Egypt Exploration Fund [Hrsg.]
Archaeological report: comprising the work of the Egypt Exploration Fund and the progress of egyptology during the year ... — 1911-1912

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Archaeology, Hieroglyphic Studies, Etc.


show the differences of style between contemporary artists working in
different materials. The memoir includes interesting remarks on the
Egyptian representations of the baboon—the illustrations include a very
fine one of early period in the Louvre collection—and the method of
grouping in Egyptian statuary.

Mr. Newberry has found in the Mayer collection at Liverpool a linen
girdle of extraordinary interest, being woven of many colours and bearing
the name of Eameses III. T. B. Lee figures it and gives a technical
description of it in the Liverpool Annals, v. 84.

Vernier classifies the types of earrings and illustrates their probable
mode of manufacture; he points out that, although they are to be found
abundantly from the XYIIIth Dynasty onwards, Erman's observation,
made thirty years ago, still holds good, that they are not traceable before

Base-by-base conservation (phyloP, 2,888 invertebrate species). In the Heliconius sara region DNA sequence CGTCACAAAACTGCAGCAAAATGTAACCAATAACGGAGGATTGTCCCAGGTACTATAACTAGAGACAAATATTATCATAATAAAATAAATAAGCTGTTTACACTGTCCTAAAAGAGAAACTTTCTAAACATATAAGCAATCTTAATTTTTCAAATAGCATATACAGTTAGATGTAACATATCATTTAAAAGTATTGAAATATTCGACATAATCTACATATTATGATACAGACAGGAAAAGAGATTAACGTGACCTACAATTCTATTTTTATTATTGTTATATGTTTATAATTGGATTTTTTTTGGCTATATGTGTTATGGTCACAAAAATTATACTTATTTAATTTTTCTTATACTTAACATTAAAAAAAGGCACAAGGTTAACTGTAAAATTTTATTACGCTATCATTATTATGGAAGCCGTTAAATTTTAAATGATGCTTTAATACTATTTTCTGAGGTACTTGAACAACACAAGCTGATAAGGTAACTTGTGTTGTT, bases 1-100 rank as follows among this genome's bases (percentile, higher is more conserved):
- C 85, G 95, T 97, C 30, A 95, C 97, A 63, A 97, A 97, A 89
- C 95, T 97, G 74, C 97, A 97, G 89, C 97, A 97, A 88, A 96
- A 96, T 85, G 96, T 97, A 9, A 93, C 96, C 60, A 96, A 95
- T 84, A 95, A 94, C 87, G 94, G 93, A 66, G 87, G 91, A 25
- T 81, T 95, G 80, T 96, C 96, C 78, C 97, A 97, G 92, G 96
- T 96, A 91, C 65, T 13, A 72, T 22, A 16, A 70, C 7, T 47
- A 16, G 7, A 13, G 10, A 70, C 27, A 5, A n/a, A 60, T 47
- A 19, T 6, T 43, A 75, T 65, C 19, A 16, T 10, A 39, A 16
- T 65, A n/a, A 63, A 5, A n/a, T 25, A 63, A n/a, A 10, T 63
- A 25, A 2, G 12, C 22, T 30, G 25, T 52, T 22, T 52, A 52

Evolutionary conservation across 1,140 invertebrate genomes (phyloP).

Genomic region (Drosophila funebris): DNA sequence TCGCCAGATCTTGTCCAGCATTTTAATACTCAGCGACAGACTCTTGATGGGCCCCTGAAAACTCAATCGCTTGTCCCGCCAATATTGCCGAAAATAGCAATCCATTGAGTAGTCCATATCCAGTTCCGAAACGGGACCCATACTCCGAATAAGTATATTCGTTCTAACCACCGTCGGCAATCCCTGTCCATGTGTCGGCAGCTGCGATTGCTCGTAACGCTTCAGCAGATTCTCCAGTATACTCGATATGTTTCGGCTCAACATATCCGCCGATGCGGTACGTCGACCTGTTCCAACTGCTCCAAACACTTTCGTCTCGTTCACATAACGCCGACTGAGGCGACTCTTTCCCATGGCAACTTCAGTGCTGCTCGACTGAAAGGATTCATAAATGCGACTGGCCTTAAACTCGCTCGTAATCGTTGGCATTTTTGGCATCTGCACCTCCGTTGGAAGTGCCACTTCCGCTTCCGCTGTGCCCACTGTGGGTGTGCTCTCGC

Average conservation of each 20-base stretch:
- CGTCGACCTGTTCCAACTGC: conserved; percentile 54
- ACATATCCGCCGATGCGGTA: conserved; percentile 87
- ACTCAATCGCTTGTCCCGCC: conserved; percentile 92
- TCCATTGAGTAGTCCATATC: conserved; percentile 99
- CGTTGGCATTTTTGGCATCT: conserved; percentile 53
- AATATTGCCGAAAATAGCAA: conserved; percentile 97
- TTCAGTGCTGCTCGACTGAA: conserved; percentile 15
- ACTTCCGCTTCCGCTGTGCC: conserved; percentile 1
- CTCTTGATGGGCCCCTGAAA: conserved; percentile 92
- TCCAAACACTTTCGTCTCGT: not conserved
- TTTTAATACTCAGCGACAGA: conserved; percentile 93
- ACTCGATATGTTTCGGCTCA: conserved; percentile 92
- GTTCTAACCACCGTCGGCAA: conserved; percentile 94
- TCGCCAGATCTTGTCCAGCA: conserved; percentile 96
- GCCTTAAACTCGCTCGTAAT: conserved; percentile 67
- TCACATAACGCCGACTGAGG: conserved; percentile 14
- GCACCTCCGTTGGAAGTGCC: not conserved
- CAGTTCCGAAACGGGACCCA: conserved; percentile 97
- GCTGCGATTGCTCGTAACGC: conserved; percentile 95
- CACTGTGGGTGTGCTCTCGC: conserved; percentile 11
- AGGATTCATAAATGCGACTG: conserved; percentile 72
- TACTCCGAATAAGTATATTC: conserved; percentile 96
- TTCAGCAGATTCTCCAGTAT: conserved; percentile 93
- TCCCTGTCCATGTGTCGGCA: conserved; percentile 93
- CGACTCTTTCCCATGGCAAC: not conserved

the New Kingdom. Cairo Bull. viii. 15.

Bissing shows some curious parallels between the prehistoric pottery
of Egypt and that of India as an object lesson for those who argue for
trade-routes and interchange of products from such resemblances; for both
time and space preclude such ideas in the case of the inferior products of
prehistoric Egypt and prehistoric India. Sitzb. Bav. Ac. 1911. On the
type of the " Venus pudique " in primitive times, id. Bee. de Trav. xxxiv.
18; on the relative age of contracted and closely-contracted bodies in
early cemeteries, ib. xxxiv. 19; criticism of Weill's view that the tombs
of Semempses and Khasekhemui bad no subterranean structure, ib. 20 ;
on the pair of obelisks in front of early tombs, with a figure of such a
pair at Aswan, ib. 21; on the great early mastaba found by Covington
at Giza, ib. 22; and on some Greek and Hellenistic terra-cottas from
Egypt, Athendische Mittheihtngen, 1912, 69. He also publishes some
interesting additions which he has made to the Glyptothek at Munich,
sculptures and statues of all periods from Dyn. IV. to the Coptic age.
Munchener Jalirbucli der Bildender Kunst, 1900, 162.

Newberry figures two early palettes from Upper Egypt engraved with
primitive designs and forming the transition to the splendid ceremonial
palettes of a somewhat later age. Liverpool Annals, iv. 140.

Jequier figures a number of badges of honour shown in the Theban
tombs. Bee. de Trav. xxxiv. 122.

Amelineau. Photograph of the bed of Osiris at Abydos with an account
of its discovery. Bev. figyptologique, xiii. 181.

Nash. Some fine bronze and iron axe-heads, a faience plaque with the
rekhit bird, and a piece of rhinoceros horn carved as a human figure,
P.S.B.A. xxxiv. 35, and a very early ushabti and other objects, ib. 213.
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